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Trump Says Posting $454 Million Bond in NY Fraud Case ‘A Practical Impossibility’

Trump Says Posting $454 Million Bond in NY Fraud Case ‘A Practical Impossibility’
Former president Donald Trump on the campaign trail. (Photo: Win McNamee / Getty Images)

Donald Trump said it’s a “practical impossibility” to post a full bond while he appeals a $454 million penalty against him in New York state’s civil fraud case because doing so may require cash reserves nearing $1 billion.

Trump, who is seeking to post a smaller bond or no bond at all while he challenges the verdict, would need to hold a “fire sale” of his properties to come up with sufficient cash to use as collateral, he said Monday in a state appeals court filing.

New York Attorney General Letitia James, who won a lawsuit accusing Trump of inflating the value of his assets for more than a decade, has said his request should be denied because he cannot be trusted.

The filing is the latest sign that the real estate mogul is facing a cash crunch after losing two civil trials this year, complicating his crowded legal calendar as he campaigns to return to the White House amid a torrent of courtroom troubles, including four criminal prosecutions. He denies wrongdoing in all the cases, and argues the New York fraud verdict is far too high and seeks “to destroy a successful business.”

Approached 30 Companies

In Monday’s filing, Trump said he has approached about 30 surety companies through four separate brokers to reach his estimate that “a bond requirement of this enormous magnitude” could require “cash reserves approaching $1 billion.” He didn’t explain where he got the figure, but surety companies can require collateral far exceeding a verdict to ensure they don’t face any risk.

“Diligent efforts since that time, including countless hours negotiating with one of the largest insurance companies in the world, have proven that obtaining an appeal bond in the full amount of the judgment is not possible under the circumstances presented,” Trump said.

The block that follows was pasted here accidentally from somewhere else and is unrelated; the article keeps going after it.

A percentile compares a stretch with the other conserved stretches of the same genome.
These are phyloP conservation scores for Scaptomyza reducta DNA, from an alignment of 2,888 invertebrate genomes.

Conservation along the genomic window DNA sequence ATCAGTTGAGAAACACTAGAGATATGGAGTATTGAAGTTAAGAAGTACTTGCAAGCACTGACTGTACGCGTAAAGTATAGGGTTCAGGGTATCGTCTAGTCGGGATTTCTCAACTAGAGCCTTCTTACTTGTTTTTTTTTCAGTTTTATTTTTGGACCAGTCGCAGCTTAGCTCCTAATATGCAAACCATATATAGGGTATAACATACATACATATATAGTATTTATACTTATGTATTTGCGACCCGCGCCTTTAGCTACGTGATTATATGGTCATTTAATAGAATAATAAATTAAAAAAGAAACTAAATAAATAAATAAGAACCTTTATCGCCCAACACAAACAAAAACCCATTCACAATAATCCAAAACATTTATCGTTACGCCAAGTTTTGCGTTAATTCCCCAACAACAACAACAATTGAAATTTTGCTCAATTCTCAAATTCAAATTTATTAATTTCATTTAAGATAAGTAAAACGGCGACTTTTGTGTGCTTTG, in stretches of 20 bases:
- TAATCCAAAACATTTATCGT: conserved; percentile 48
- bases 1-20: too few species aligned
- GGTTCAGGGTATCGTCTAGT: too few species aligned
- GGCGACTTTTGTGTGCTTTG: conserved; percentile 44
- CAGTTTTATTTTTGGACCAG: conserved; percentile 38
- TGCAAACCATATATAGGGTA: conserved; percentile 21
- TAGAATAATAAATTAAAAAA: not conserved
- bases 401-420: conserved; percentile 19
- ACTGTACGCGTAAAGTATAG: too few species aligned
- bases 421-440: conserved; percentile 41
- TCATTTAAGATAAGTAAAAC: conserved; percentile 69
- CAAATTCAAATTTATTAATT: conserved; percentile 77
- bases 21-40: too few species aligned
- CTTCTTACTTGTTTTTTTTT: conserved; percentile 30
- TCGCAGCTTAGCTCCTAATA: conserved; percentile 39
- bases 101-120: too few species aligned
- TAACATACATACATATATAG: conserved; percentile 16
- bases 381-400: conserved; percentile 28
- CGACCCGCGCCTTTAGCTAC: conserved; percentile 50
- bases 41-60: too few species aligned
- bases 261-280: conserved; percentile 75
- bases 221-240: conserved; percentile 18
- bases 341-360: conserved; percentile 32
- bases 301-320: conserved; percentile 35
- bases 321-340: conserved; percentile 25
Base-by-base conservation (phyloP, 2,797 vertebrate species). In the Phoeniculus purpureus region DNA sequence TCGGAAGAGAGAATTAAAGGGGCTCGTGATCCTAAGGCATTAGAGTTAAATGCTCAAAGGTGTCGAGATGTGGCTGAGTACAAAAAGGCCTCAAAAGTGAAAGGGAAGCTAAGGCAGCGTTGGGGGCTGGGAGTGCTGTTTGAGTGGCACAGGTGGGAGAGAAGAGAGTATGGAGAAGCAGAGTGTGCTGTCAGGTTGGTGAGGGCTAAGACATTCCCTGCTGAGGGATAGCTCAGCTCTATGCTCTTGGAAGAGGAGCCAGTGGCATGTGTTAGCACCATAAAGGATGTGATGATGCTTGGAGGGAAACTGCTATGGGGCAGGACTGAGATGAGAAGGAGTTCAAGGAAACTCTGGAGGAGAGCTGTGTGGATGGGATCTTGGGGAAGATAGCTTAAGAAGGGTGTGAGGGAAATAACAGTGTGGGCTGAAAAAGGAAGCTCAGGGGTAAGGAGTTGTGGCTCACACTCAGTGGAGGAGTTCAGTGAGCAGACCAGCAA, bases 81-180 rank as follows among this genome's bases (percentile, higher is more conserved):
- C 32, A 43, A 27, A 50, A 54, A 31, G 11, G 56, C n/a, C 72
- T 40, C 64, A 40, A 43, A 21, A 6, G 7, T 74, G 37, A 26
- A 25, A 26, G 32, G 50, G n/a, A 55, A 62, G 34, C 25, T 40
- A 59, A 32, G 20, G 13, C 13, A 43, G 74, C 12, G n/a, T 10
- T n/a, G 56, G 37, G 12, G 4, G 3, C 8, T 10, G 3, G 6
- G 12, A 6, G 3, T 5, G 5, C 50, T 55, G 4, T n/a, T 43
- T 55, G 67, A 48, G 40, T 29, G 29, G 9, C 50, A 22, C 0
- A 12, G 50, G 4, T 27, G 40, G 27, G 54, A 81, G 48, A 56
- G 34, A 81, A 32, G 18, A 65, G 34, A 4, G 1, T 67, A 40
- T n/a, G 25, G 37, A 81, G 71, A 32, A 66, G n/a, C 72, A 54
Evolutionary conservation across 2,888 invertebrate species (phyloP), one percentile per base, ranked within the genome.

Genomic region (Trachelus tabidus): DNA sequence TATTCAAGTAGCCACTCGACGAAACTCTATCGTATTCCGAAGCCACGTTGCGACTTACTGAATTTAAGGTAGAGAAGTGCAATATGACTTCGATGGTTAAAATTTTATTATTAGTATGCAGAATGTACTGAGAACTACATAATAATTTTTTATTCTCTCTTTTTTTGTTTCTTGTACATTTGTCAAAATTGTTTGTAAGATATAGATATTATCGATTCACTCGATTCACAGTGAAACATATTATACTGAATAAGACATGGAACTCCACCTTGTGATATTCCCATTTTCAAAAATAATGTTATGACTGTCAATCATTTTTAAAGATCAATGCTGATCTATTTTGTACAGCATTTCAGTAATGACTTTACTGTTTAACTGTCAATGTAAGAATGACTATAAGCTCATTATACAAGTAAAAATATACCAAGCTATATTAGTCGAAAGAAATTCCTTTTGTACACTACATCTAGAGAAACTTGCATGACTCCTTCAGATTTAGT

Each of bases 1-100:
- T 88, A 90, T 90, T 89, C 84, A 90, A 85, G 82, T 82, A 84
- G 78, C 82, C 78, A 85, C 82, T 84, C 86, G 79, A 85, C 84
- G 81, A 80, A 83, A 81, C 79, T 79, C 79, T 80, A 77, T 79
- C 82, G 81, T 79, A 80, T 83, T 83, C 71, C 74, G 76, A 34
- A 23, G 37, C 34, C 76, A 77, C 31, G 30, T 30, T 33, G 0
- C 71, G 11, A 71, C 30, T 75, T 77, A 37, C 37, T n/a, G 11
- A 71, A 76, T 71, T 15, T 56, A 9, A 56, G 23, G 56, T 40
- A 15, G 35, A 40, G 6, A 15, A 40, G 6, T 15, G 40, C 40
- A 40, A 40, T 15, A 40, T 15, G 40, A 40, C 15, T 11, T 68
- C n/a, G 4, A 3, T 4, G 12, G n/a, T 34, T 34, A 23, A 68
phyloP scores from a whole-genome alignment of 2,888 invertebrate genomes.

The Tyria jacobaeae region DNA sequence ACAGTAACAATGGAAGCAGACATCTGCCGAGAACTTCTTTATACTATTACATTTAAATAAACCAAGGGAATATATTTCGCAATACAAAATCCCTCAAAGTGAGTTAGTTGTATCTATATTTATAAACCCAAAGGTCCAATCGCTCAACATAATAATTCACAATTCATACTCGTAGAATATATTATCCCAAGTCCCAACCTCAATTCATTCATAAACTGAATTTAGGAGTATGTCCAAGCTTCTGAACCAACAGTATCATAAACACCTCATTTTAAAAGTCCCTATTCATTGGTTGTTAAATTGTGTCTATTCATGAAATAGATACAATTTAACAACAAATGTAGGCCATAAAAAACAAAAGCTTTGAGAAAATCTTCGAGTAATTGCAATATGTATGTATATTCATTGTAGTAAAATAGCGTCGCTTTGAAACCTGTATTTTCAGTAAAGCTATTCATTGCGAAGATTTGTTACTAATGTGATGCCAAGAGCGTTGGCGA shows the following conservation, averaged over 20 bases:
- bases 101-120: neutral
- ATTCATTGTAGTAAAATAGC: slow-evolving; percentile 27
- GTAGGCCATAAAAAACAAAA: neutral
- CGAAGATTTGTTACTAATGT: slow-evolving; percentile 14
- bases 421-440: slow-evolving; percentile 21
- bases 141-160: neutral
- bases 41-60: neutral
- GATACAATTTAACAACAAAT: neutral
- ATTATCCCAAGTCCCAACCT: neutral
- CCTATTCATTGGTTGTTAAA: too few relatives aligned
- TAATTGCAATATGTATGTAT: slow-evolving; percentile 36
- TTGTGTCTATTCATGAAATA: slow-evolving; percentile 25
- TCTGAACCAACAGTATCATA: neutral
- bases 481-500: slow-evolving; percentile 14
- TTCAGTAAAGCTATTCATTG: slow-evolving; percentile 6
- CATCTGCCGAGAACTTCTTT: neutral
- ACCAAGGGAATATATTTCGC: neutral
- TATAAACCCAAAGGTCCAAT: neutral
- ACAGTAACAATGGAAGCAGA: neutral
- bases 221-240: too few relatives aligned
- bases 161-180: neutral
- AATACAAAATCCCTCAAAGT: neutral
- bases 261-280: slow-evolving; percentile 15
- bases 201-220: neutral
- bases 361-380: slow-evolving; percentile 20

While his filing didn’t name any surety companies, the former president worked with Chubb Ltd.’s Federal Insurance Co. to post a $91.6 million bond earlier this month to appeal a verdict against him in E. Jean Carroll’s defamation suit.

Trump said that surety companies typically require collateral of approximately 120% of the amount of the judgment. He also said that surety companies charge bond premiums of approximately 2% per year with two years in advance, which would cost an extra $18 million.

Cash Crunch

Surety companies generally prefer to hold cash as collateral — a problem for Trump because he testified last year to having about $400 million in cash. The companies can hold real estate as collateral, but that could result in higher fees or require the use of properties far exceeding the value of the judgment.

James has argued that without a full bond, Trump could attempt to avoid paying the fine if his appeal fails. In a court filing last week, she rejected his suggestion that a bond isn’t necessary because his ownership interest in his 40 Wall St. tower alone was sufficient to pay the fine if he lost.

The attorney general said she wants to see proof that surety companies refused to accept the skyscraper as collateral and that sureties “have refused to accept this property, his other real estate interests, or his private jets or helicopters as collateral for an appeal bond.”

Justice Arthur Engoron, who oversaw the trial without a jury, found that Trump inflated the value of his assets by billions of dollars a year for more than a decade to get better terms on loans, reaping hundreds of millions of dollars in “illegal profit.” He ordered Trump to pay a $355 million fine plus $99 million in pre-trial interest and banned him from running any New York-based company for three years.

Trump’s sons Eric Trump and Donald Trump Jr. were also found liable and ordered to pay a total of nearly $10 million. They are also appealing.

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